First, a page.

Long terms, we knew that we’d be back teaching live classes, albeit capacity limited and socially distanced, so I started to build up some technology competence. I found a low cost video switcher, and some low cost HDMI cameras (think glorified security cams) and cobbled together a four camera set up that we used first for in-studio zoom classes and eventually to capture live classes.

Left: iPad confidence / stream monitor (what the end user sees)
Center: Laptop zoom computer
Right: Preview monitor and Blackmagic ATEM Mini video switcher
AIDA HD-100A cameras with Arducam lenses – top is the wide shot, bottom is the close shot. We’ve got two other cameras off to the side. HDMI cables + 12V power run into the studio office / control area.

We started with a temporary setup to prove concept and technology (HDMI cables on the floor, cameras on tripods or clamped to carts) – eventually moving to a permanent, four camera installation. You can see the end result on the studio Vimeo page here – https://vimeo.com/westhartfordyoga

Kicking It Old School

My Christmas present to myself this year – a 1974 Gottlieb Duotron pinball machine, courtesy of a local shop that once upon a time rented, sold, and serviced pool tables, juke boxes, and pinball / arcade games, but has transitioned to a warehouse full of relics and a small business in refurbing and selling old games.

Truth be told I’ve been virtually tire-kicking games for a while now – via Facebook Marketplace and Craigslist. I knew I was serious when I took down a folding table that had become a catch-all rather than a work space, replacing it with two shelving units – leaving plenty of space in my basement office for a game. And while I was a bit concerned with dissassembly, transport, and reassembly, the shop offered delivered and set-up. Sold….

The game was mostly working, with some small issues, so I’ve spent the last few weeks cleaning, tweaking, updating. Burned out bulbs, a few functions not working properly, replacing the rubber rings / elastics and some faded plastic bits. etc. It’s all up and running!

There is a significant industry out there for information and supplies. I was able to purchase a schematic and manual from an authorized source. I bought a kit of rings / rubbers curated for this machine as well as pop bumper caps. I purchased a spares kit (blubs, fuses, a new pinball, cleaner and polisher) and some LED lamps (to judiciously replace the incandescent bulbs, especially in the back box where the lamps tend to heat / damage the backglass artwork. I even found a site that recreates the instructions and replay / award cards so familiar to those who have played.

And, as an old school engineer who has been around long enough to have played this game new, and knows my way around a schematic, but never did a lot of work with relay / ladder logic, the game is an opportunity to break out a multimeter, jumper cables, and do some serious troubleshooting.

The ingenuity and complexity of these beast is amazing – stepper units to add bonus points, count players, track first and last balls, scoring reels, a motor with cams to trigger relays periodically. The Tilt devices alone are amazing.

So yeah, Merry Christmas to me. Something for an electrical engineer who does far too little engineering or troubleshooting work these days to mess around with!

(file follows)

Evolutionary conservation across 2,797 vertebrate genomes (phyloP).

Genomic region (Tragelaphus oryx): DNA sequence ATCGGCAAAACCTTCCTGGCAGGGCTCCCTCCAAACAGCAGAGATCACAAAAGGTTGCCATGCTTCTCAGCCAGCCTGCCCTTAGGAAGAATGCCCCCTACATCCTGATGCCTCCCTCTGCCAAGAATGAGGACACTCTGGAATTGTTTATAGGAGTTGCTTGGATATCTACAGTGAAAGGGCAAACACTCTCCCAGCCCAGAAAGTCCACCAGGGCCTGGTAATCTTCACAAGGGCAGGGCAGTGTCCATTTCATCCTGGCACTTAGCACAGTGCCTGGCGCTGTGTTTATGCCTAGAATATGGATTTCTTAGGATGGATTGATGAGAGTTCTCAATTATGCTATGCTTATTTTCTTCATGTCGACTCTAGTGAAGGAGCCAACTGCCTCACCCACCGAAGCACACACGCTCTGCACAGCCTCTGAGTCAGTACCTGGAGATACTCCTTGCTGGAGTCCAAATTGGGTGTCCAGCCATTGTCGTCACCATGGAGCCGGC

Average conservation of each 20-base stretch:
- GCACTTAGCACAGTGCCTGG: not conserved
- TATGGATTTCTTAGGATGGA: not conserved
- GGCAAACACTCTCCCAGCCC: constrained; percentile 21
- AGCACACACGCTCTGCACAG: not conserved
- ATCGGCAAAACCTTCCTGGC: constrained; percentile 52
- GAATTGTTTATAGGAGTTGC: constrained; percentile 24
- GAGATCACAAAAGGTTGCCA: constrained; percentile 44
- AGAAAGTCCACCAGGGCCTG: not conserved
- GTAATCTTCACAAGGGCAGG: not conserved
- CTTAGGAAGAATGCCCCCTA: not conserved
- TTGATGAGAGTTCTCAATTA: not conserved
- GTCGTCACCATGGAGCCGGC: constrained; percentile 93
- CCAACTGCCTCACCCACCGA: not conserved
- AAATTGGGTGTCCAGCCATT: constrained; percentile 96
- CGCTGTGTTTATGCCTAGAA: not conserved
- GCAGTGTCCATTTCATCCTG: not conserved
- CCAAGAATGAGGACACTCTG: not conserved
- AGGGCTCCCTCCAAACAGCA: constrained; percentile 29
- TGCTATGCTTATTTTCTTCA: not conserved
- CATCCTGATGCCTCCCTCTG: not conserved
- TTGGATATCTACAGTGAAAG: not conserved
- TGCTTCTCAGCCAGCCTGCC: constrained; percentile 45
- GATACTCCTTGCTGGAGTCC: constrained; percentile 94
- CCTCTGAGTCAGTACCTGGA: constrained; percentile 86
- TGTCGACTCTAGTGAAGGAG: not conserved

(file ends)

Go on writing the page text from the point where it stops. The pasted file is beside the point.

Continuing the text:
The Shoemaker’s Children Go Barefoot (no more)

For someone who makes the bulk of her income working with power quality, my own computer systems have been fairly under-protected for many years.

I picked up a stand-by UPS (APC Model ES550) many years ago (maybe 10? hard to say, might have been my second device); it has served me reasonably well. And even though I’m well aware of the nature of stand-by UPS (time delay before inverter switches on, step wave inverter output) it’s done a pretty solid job of keeping my computer up and running.

A few days ago, my home office lost power for a bit – clocks were reset, the computer switched off – and I realized it was time to upgrade the office UPS. I picked up another APC – a line interactive, sine wave output model RS 1000MS – rated for 1000VA / 600W.

It’s got plenty of juice for my needs – sitting at about 20% of load / 37 minutes of battery time with my desktop, monitor, cable modem, and a small backup server and peripheral hard drive. I’m much enamored with the front panel LED screen and the PowerChute software. And while I have not set my computer up to hibernate at the command of the UPS, that’s a possibility.

I go back a long ways – when a buck a watt was perhaps a reasonable price to pay for a small UPS. So to get all this for about $150 – well, I’m not complaining.

And I took the time to run my house cable through the internal TVSS and the Ethernet from the cable modem back to the computer through the UPS – so I’ve got a better chance of surviving nearby lightning strikes / transients – related to both transient voltages and ground potential issues. I’m not at the point of driving a ground rod and connecting an external ground though. I’m down in a basement and close to the residence service panel, so not super worried about ground issues.

And I’ve also spent some time separating critical loads (computer, monitor, cable modem, exterior drives / servers) from less critical loads (printers, speakers), plugging these latter into the TVSS only outlets. And while I was down there with the system off, I spent some time untangling the cable spaghetti, wrapping and tying off cables, neatening things up.

Saying Good-bye to an Old & Loyal Friend

Not a long, emotional post (I’ve saved those for my personal blog and for social media) but I want to note the passing of my beloved canine buddy, Elo. He lived a good long doggie life of 16 years. Some clients may have heard him in the background during phone calls – he was my shadow and wherever I was in the house / office, he followed.

Elo came into my life way back in 2004; he moved with me to my present residence in 2010, and we’ve been a bonded pair ever since. He never had a lot of dog friends (being part Aussie Cattle Dog / Heeler, he was super bossy and would want to herd them) but was a great people dog. I was a little concerned how he’d transition to condo life (having come from a single family house with a fenced in yard) but he did great.

I miss the little f*cker (a pet name, well earned) a lot, although I’m happy to finally have the opportunity to get ahead of the dog hair and shedding.